Retro-Review – Superman: The Movie (1978)

By luck, I discovered a screening of the first super-hero movie, Superman: The Movie, the one that set the standard four decades ago, at a local major multiplex. A movie I have longed to see on a big screen my entire life, I couldn’t pass up the opportunity and I am glad I went. I love the movie, I think it is the best Superman film, but I am also aware that this movie is of a different time. It’s fun, but flawed.

First of all, seeing the film on a big screen with big sound was a lot of fun, especially the opening titles sequence with the bombastic music, but having a bigger picture also revealed details I had never noticed before, such as Marlon Brando obviously reading his lines off cue cards. Also, a lot of the visual effects do not hold up well, with the miniature effects for the earthquake sequence being particularly dodgy. All of this was cutting edge in 1978, of course, but it also shows the limitations of practical effects, especially where water is concerned.

The film is very slow, it has to be said. The drag was noticeable in places and I definitely found myself thinking more stuff could have been cut – and I was watching the 1978 theatrical cut with no restored scenes. The film also seems to have three beginnings, first on Krypton, then in Smallville and then finally in Metropolis where the tone of the film adopts a much more snappy, comic-book feel. Even then, Lois Lane’s “Can you read my mind?” bit sort of stops the show, seemingly hearkening back to a bygone era of Hollywood in which she would have sung the lyrics instead of speaking them (I’ve heard Margot Kidder was supposed to sing it but couldn’t carry a note).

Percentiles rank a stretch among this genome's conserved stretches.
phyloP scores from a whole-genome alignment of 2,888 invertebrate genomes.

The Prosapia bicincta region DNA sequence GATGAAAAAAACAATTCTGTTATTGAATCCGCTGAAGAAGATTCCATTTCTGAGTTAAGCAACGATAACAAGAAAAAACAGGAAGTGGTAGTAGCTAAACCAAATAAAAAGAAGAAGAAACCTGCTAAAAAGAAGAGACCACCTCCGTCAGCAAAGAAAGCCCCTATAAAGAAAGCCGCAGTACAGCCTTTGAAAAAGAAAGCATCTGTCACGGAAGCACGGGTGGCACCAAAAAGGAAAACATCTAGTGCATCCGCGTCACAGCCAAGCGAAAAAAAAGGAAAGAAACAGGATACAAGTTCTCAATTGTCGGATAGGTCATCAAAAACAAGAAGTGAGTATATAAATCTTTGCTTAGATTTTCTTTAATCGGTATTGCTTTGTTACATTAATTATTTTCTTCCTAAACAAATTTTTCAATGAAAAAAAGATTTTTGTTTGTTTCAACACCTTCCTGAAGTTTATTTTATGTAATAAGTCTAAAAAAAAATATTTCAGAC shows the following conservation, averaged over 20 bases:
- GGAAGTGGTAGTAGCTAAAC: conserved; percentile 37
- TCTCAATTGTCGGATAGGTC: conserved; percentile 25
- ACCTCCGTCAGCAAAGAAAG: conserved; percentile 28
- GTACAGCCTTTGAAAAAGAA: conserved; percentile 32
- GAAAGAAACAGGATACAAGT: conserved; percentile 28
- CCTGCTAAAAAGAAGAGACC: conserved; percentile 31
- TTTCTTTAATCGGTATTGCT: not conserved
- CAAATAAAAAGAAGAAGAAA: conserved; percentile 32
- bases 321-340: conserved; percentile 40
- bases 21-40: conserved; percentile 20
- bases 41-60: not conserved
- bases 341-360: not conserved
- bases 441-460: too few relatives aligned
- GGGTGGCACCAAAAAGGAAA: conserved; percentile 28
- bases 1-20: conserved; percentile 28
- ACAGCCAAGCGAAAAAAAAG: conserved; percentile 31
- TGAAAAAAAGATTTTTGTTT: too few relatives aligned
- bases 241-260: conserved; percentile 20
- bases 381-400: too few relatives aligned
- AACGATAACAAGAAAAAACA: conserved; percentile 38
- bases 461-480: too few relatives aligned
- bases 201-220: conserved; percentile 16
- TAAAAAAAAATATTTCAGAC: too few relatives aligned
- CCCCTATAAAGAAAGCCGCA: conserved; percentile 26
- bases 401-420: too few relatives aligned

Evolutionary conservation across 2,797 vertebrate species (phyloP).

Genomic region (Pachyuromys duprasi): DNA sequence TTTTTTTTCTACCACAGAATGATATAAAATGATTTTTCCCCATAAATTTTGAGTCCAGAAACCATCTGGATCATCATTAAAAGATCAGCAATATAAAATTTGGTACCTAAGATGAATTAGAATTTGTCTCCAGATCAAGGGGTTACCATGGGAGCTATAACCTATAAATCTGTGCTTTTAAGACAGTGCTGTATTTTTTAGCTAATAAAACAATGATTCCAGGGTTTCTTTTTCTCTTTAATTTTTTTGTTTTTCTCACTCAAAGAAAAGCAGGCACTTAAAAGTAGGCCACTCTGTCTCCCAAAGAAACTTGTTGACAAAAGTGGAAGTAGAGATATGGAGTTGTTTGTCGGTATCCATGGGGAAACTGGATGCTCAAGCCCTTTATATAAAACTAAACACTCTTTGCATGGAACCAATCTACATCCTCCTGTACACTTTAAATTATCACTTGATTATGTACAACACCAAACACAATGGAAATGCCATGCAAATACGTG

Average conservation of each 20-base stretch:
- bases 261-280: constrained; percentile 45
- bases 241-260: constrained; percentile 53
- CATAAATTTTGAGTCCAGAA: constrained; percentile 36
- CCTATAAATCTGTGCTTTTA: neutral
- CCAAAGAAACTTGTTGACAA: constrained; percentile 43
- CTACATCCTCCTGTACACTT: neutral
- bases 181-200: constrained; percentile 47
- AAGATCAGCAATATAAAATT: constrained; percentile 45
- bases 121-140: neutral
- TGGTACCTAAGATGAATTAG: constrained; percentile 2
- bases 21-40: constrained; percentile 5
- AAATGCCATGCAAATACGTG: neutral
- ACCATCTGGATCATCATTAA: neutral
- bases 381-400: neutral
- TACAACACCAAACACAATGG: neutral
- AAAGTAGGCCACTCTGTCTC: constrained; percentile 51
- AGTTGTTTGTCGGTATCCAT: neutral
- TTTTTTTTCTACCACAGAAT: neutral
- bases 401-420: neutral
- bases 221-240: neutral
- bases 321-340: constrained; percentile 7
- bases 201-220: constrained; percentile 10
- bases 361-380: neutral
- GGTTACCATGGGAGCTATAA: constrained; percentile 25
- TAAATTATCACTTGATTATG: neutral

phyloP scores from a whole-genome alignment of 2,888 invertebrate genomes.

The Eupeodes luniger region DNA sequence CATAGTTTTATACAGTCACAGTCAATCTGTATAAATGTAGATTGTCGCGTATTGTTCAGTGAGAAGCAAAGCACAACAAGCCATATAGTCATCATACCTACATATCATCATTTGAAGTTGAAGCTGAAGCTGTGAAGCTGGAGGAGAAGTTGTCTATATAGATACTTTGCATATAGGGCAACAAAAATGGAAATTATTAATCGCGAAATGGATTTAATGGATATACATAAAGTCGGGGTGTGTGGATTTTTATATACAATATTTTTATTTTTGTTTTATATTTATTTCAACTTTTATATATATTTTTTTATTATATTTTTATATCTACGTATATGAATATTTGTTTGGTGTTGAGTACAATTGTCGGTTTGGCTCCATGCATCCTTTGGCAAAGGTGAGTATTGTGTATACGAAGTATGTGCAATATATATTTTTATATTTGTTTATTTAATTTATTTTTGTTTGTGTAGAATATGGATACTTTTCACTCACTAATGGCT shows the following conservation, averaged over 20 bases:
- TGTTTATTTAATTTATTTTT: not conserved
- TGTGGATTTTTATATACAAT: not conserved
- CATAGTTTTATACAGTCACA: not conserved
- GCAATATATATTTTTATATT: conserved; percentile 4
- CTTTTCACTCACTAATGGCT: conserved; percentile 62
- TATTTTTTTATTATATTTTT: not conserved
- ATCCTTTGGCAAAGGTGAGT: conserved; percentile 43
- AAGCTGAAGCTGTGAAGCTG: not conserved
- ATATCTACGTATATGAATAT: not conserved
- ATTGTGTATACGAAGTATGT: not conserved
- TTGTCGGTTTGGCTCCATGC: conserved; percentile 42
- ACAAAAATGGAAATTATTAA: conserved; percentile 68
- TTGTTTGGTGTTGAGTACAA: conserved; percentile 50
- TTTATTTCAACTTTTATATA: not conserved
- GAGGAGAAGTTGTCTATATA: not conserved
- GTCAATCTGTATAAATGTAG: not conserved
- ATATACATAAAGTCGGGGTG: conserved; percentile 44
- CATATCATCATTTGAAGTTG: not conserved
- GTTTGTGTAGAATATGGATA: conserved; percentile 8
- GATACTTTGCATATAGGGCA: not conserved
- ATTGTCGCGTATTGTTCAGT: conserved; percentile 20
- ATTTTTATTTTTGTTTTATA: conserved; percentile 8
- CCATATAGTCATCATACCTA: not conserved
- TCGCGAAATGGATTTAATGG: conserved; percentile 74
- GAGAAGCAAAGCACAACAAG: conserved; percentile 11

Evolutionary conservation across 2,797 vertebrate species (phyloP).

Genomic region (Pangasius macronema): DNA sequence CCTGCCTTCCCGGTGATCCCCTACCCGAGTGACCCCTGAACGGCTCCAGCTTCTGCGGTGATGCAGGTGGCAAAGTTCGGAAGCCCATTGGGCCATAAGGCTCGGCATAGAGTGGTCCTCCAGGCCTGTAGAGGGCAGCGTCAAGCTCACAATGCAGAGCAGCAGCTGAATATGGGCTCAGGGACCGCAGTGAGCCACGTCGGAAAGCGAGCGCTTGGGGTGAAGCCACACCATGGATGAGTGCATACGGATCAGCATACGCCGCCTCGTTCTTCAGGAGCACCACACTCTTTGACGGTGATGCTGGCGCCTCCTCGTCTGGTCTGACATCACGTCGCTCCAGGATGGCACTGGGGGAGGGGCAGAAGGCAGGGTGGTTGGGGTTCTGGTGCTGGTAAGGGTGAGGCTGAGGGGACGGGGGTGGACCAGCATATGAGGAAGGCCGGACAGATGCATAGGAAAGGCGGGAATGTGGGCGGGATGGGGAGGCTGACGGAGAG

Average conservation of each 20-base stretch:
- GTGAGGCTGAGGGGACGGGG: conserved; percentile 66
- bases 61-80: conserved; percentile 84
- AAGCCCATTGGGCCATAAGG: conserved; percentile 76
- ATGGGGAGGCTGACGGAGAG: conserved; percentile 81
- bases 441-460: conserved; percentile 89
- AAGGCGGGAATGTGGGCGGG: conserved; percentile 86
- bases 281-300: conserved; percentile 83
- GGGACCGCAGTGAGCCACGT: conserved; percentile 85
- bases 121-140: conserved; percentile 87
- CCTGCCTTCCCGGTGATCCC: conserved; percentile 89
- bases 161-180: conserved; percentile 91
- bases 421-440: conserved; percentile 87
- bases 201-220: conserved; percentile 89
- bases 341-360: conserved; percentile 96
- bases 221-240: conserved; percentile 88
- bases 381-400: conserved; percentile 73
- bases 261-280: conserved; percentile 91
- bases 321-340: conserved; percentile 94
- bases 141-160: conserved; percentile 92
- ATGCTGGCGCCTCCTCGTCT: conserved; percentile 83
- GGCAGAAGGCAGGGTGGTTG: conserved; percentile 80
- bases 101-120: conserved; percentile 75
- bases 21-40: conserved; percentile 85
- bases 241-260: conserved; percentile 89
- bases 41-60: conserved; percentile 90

The movie is undoubtedly one of the most well-cast productions ever. Each actor is superb in their role, no matter who or how big. Gene Hackman is a joy to watch, chewing the scenery with Ned Beatty and Valerie Perrine, but the heart and soul of the picture belongs to Christopher Reeve and Margot Kidder who are the most perfectly cast couple in super-hero movie history, in my opinion. Only Gal Gadot and Chris Pine are as fun to watch together.

Superman: The Movie on the big screen was everything I hoped it would be. The script is actually very good considering how sprawling the production is and the cast nails it perfectly, every one of them. The best thing about the movie, forty years on, is the music. John Williams was at the peak of his powers in the era that also gave rise to Star Wars, Indiana Jones, E.T. and many others. This movie may have its creaky special effects and its bad fashions and its clunky, between-eras pacing, but it also set the standard for every super-hero movie to come since and the truth is, a lot of it still works.